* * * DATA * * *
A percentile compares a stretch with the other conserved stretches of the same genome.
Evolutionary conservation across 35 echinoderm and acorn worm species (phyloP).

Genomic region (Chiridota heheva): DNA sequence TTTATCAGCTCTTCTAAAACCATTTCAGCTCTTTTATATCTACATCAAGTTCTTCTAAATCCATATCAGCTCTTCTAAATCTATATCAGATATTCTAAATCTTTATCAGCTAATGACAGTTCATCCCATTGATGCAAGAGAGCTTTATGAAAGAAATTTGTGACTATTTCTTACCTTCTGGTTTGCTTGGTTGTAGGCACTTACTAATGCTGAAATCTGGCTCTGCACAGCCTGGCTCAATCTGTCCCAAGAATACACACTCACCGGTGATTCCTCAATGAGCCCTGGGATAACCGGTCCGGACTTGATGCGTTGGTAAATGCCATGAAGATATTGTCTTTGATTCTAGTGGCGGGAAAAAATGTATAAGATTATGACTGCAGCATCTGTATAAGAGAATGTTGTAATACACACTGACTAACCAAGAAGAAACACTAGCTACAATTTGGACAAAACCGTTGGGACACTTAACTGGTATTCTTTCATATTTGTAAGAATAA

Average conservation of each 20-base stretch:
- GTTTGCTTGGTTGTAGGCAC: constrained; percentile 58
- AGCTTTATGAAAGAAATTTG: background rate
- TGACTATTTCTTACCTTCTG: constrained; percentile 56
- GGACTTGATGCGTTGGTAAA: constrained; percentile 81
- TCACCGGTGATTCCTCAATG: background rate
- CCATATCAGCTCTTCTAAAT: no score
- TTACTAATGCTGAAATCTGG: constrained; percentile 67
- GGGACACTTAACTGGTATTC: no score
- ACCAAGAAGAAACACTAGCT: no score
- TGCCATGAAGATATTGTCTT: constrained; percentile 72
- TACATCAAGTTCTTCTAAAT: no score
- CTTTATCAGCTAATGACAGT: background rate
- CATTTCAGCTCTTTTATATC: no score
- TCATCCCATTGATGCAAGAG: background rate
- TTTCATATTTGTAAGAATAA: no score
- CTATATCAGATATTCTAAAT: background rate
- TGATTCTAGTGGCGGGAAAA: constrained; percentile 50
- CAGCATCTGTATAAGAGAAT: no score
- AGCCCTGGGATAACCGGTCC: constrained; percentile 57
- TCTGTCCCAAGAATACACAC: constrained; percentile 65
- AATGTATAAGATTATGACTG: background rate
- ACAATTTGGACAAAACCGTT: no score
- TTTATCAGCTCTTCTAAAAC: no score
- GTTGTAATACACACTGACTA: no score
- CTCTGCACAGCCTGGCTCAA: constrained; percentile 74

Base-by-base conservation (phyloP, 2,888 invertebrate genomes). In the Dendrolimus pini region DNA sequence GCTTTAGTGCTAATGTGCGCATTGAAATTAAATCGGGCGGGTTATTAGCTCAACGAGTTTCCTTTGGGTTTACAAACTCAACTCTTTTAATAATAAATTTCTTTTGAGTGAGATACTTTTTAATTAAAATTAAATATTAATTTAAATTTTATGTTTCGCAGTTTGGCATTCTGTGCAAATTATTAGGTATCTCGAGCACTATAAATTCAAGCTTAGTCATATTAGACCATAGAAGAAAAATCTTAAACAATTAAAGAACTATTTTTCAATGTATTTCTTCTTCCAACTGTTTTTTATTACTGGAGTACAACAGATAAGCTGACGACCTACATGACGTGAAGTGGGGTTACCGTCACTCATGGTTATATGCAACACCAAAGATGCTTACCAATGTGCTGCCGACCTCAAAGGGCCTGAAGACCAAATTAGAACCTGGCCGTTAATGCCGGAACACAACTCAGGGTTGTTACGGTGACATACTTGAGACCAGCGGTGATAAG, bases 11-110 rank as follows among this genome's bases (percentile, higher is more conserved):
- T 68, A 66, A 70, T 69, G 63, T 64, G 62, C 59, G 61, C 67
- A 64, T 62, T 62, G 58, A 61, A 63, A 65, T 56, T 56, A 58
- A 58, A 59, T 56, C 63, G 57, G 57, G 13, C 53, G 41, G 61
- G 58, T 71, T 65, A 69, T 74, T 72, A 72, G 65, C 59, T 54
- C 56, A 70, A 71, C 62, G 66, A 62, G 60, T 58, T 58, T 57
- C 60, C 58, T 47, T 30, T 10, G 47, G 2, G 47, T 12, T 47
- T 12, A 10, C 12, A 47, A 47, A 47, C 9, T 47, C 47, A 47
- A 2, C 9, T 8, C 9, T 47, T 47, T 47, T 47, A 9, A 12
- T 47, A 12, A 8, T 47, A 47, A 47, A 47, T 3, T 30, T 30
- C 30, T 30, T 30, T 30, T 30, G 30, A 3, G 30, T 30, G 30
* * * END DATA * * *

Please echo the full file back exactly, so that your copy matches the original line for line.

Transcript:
A percentile compares a stretch with the other conserved stretches of the same genome.
Evolutionary conservation across 35 echinoderm and acorn worm species (phyloP).

Genomic region (Chiridota heheva): DNA sequence TTTATCAGCTCTTCTAAAACCATTTCAGCTCTTTTATATCTACATCAAGTTCTTCTAAATCCATATCAGCTCTTCTAAATCTATATCAGATATTCTAAATCTTTATCAGCTAATGACAGTTCATCCCATTGATGCAAGAGAGCTTTATGAAAGAAATTTGTGACTATTTCTTACCTTCTGGTTTGCTTGGTTGTAGGCACTTACTAATGCTGAAATCTGGCTCTGCACAGCCTGGCTCAATCTGTCCCAAGAATACACACTCACCGGTGATTCCTCAATGAGCCCTGGGATAACCGGTCCGGACTTGATGCGTTGGTAAATGCCATGAAGATATTGTCTTTGATTCTAGTGGCGGGAAAAAATGTATAAGATTATGACTGCAGCATCTGTATAAGAGAATGTTGTAATACACACTGACTAACCAAGAAGAAACACTAGCTACAATTTGGACAAAACCGTTGGGACACTTAACTGGTATTCTTTCATATTTGTAAGAATAA

Average conservation of each 20-base stretch:
- GTTTGCTTGGTTGTAGGCAC: constrained; percentile 58
- AGCTTTATGAAAGAAATTTG: background rate
- TGACTATTTCTTACCTTCTG: constrained; percentile 56
- GGACTTGATGCGTTGGTAAA: constrained; percentile 81
- TCACCGGTGATTCCTCAATG: background rate
- CCATATCAGCTCTTCTAAAT: no score
- TTACTAATGCTGAAATCTGG: constrained; percentile 67
- GGGACACTTAACTGGTATTC: no score
- ACCAAGAAGAAACACTAGCT: no score
- TGCCATGAAGATATTGTCTT: constrained; percentile 72
- TACATCAAGTTCTTCTAAAT: no score
- CTTTATCAGCTAATGACAGT: background rate
- CATTTCAGCTCTTTTATATC: no score
- TCATCCCATTGATGCAAGAG: background rate
- TTTCATATTTGTAAGAATAA: no score
- CTATATCAGATATTCTAAAT: background rate
- TGATTCTAGTGGCGGGAAAA: constrained; percentile 50
- CAGCATCTGTATAAGAGAAT: no score
- AGCCCTGGGATAACCGGTCC: constrained; percentile 57
- TCTGTCCCAAGAATACACAC: constrained; percentile 65
- AATGTATAAGATTATGACTG: background rate
- ACAATTTGGACAAAACCGTT: no score
- TTTATCAGCTCTTCTAAAAC: no score
- GTTGTAATACACACTGACTA: no score
- CTCTGCACAGCCTGGCTCAA: constrained; percentile 74

Base-by-base conservation (phyloP, 2,888 invertebrate genomes). In the Dendrolimus pini region DNA sequence GCTTTAGTGCTAATGTGCGCATTGAAATTAAATCGGGCGGGTTATTAGCTCAACGAGTTTCCTTTGGGTTTACAAACTCAACTCTTTTAATAATAAATTTCTTTTGAGTGAGATACTTTTTAATTAAAATTAAATATTAATTTAAATTTTATGTTTCGCAGTTTGGCATTCTGTGCAAATTATTAGGTATCTCGAGCACTATAAATTCAAGCTTAGTCATATTAGACCATAGAAGAAAAATCTTAAACAATTAAAGAACTATTTTTCAATGTATTTCTTCTTCCAACTGTTTTTTATTACTGGAGTACAACAGATAAGCTGACGACCTACATGACGTGAAGTGGGGTTACCGTCACTCATGGTTATATGCAACACCAAAGATGCTTACCAATGTGCTGCCGACCTCAAAGGGCCTGAAGACCAAATTAGAACCTGGCCGTTAATGCCGGAACACAACTCAGGGTTGTTACGGTGACATACTTGAGACCAGCGGTGATAAG, bases 11-110 rank as follows among this genome's bases (percentile, higher is more conserved):
- T 68, A 66, A 70, T 69, G 63, T 64, G 62, C 59, G 61, C 67
- A 64, T 62, T 62, G 58, A 61, A 63, A 65, T 56, T 56, A 58
- A 58, A 59, T 56, C 63, G 57, G 57, G 13, C 53, G 41, G 61
- G 58, T 71, T 65, A 69, T 74, T 72, A 72, G 65, C 59, T 54
- C 56, A 70, A 71, C 62, G 66, A 62, G 60, T 58, T 58, T 57
- C 60, C 58, T 47, T 30, T 10, G 47, G 2, G 47, T 12, T 47
- T 12, A 10, C 12, A 47, A 47, A 47, C 9, T 47, C 47, A 47
- A 2, C 9, T 8, C 9, T 47, T 47, T 47, T 47, A 9, A 12
- T 47, A 12, A 8, T 47, A 47, A 47, A 47, T 3, T 30, T 30
- C 30, T 30, T 30, T 30, T 30, G 30, A 3, G 30, T 30, G 30